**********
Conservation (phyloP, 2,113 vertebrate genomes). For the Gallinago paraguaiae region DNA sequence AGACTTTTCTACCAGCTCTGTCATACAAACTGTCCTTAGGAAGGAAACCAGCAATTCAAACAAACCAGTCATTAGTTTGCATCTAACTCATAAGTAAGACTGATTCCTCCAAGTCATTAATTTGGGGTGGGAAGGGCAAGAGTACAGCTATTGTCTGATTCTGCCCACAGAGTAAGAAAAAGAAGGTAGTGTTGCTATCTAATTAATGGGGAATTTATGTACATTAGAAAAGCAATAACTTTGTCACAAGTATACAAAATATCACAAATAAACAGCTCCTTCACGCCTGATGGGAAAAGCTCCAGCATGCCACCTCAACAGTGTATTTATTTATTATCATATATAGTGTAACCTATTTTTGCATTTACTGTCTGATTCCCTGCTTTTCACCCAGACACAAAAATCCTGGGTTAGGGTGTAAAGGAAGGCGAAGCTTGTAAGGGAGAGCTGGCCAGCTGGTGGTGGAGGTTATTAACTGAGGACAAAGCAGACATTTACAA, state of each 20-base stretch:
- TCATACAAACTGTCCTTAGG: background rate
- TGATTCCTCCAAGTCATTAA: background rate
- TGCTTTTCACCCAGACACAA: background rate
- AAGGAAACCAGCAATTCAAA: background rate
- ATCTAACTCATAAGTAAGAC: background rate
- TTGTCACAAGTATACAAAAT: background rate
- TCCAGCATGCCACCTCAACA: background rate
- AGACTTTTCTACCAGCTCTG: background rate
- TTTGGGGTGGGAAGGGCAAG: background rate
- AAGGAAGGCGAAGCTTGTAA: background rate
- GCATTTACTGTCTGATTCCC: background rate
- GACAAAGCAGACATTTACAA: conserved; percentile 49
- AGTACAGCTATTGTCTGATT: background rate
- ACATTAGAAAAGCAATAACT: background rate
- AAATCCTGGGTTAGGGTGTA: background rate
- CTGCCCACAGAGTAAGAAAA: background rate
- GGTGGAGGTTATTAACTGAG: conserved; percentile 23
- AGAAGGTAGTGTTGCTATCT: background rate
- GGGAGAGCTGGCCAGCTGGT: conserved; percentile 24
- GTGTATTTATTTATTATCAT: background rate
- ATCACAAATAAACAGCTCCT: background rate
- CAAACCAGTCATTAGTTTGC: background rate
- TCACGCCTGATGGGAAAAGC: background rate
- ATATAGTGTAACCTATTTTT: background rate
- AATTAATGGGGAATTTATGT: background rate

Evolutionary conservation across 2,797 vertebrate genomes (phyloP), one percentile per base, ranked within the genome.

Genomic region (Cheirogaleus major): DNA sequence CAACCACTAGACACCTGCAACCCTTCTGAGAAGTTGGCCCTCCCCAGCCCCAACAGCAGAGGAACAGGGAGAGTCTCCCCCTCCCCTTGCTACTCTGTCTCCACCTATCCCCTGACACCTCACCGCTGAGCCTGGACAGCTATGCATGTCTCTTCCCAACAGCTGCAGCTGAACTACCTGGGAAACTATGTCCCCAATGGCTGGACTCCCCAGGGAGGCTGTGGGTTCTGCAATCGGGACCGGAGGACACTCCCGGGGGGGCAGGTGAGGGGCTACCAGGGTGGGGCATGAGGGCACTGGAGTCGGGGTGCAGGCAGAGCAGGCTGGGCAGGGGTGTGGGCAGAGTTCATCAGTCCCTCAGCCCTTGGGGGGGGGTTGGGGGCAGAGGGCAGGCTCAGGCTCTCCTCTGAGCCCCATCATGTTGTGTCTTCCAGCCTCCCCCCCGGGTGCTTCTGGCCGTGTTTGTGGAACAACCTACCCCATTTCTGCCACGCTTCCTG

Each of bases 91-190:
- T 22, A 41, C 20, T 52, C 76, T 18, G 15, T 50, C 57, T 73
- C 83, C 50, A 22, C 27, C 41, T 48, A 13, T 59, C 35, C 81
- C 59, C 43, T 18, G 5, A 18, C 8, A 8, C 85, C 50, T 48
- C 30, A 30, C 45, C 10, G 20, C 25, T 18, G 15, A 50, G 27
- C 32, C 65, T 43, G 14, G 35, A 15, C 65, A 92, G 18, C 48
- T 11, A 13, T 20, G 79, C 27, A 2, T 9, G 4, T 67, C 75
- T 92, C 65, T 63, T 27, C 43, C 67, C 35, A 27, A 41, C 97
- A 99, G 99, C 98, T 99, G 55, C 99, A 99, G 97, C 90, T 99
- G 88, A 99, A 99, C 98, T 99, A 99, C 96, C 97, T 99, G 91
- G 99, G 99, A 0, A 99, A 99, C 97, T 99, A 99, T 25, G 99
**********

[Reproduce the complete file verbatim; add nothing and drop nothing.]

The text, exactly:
Conservation (phyloP, 2,113 vertebrate genomes). For the Gallinago paraguaiae region DNA sequence AGACTTTTCTACCAGCTCTGTCATACAAACTGTCCTTAGGAAGGAAACCAGCAATTCAAACAAACCAGTCATTAGTTTGCATCTAACTCATAAGTAAGACTGATTCCTCCAAGTCATTAATTTGGGGTGGGAAGGGCAAGAGTACAGCTATTGTCTGATTCTGCCCACAGAGTAAGAAAAAGAAGGTAGTGTTGCTATCTAATTAATGGGGAATTTATGTACATTAGAAAAGCAATAACTTTGTCACAAGTATACAAAATATCACAAATAAACAGCTCCTTCACGCCTGATGGGAAAAGCTCCAGCATGCCACCTCAACAGTGTATTTATTTATTATCATATATAGTGTAACCTATTTTTGCATTTACTGTCTGATTCCCTGCTTTTCACCCAGACACAAAAATCCTGGGTTAGGGTGTAAAGGAAGGCGAAGCTTGTAAGGGAGAGCTGGCCAGCTGGTGGTGGAGGTTATTAACTGAGGACAAAGCAGACATTTACAA, state of each 20-base stretch:
- TCATACAAACTGTCCTTAGG: background rate
- TGATTCCTCCAAGTCATTAA: background rate
- TGCTTTTCACCCAGACACAA: background rate
- AAGGAAACCAGCAATTCAAA: background rate
- ATCTAACTCATAAGTAAGAC: background rate
- TTGTCACAAGTATACAAAAT: background rate
- TCCAGCATGCCACCTCAACA: background rate
- AGACTTTTCTACCAGCTCTG: background rate
- TTTGGGGTGGGAAGGGCAAG: background rate
- AAGGAAGGCGAAGCTTGTAA: background rate
- GCATTTACTGTCTGATTCCC: background rate
- GACAAAGCAGACATTTACAA: conserved; percentile 49
- AGTACAGCTATTGTCTGATT: background rate
- ACATTAGAAAAGCAATAACT: background rate
- AAATCCTGGGTTAGGGTGTA: background rate
- CTGCCCACAGAGTAAGAAAA: background rate
- GGTGGAGGTTATTAACTGAG: conserved; percentile 23
- AGAAGGTAGTGTTGCTATCT: background rate
- GGGAGAGCTGGCCAGCTGGT: conserved; percentile 24
- GTGTATTTATTTATTATCAT: background rate
- ATCACAAATAAACAGCTCCT: background rate
- CAAACCAGTCATTAGTTTGC: background rate
- TCACGCCTGATGGGAAAAGC: background rate
- ATATAGTGTAACCTATTTTT: background rate
- AATTAATGGGGAATTTATGT: background rate

Evolutionary conservation across 2,797 vertebrate genomes (phyloP), one percentile per base, ranked within the genome.

Genomic region (Cheirogaleus major): DNA sequence CAACCACTAGACACCTGCAACCCTTCTGAGAAGTTGGCCCTCCCCAGCCCCAACAGCAGAGGAACAGGGAGAGTCTCCCCCTCCCCTTGCTACTCTGTCTCCACCTATCCCCTGACACCTCACCGCTGAGCCTGGACAGCTATGCATGTCTCTTCCCAACAGCTGCAGCTGAACTACCTGGGAAACTATGTCCCCAATGGCTGGACTCCCCAGGGAGGCTGTGGGTTCTGCAATCGGGACCGGAGGACACTCCCGGGGGGGCAGGTGAGGGGCTACCAGGGTGGGGCATGAGGGCACTGGAGTCGGGGTGCAGGCAGAGCAGGCTGGGCAGGGGTGTGGGCAGAGTTCATCAGTCCCTCAGCCCTTGGGGGGGGGTTGGGGGCAGAGGGCAGGCTCAGGCTCTCCTCTGAGCCCCATCATGTTGTGTCTTCCAGCCTCCCCCCCGGGTGCTTCTGGCCGTGTTTGTGGAACAACCTACCCCATTTCTGCCACGCTTCCTG

Each of bases 91-190:
- T 22, A 41, C 20, T 52, C 76, T 18, G 15, T 50, C 57, T 73
- C 83, C 50, A 22, C 27, C 41, T 48, A 13, T 59, C 35, C 81
- C 59, C 43, T 18, G 5, A 18, C 8, A 8, C 85, C 50, T 48
- C 30, A 30, C 45, C 10, G 20, C 25, T 18, G 15, A 50, G 27
- C 32, C 65, T 43, G 14, G 35, A 15, C 65, A 92, G 18, C 48
- T 11, A 13, T 20, G 79, C 27, A 2, T 9, G 4, T 67, C 75
- T 92, C 65, T 63, T 27, C 43, C 67, C 35, A 27, A 41, C 97
- A 99, G 99, C 98, T 99, G 55, C 99, A 99, G 97, C 90, T 99
- G 88, A 99, A 99, C 98, T 99, A 99, C 96, C 97, T 99, G 91
- G 99, G 99, A 0, A 99, A 99, C 97, T 99, A 99, T 25, G 99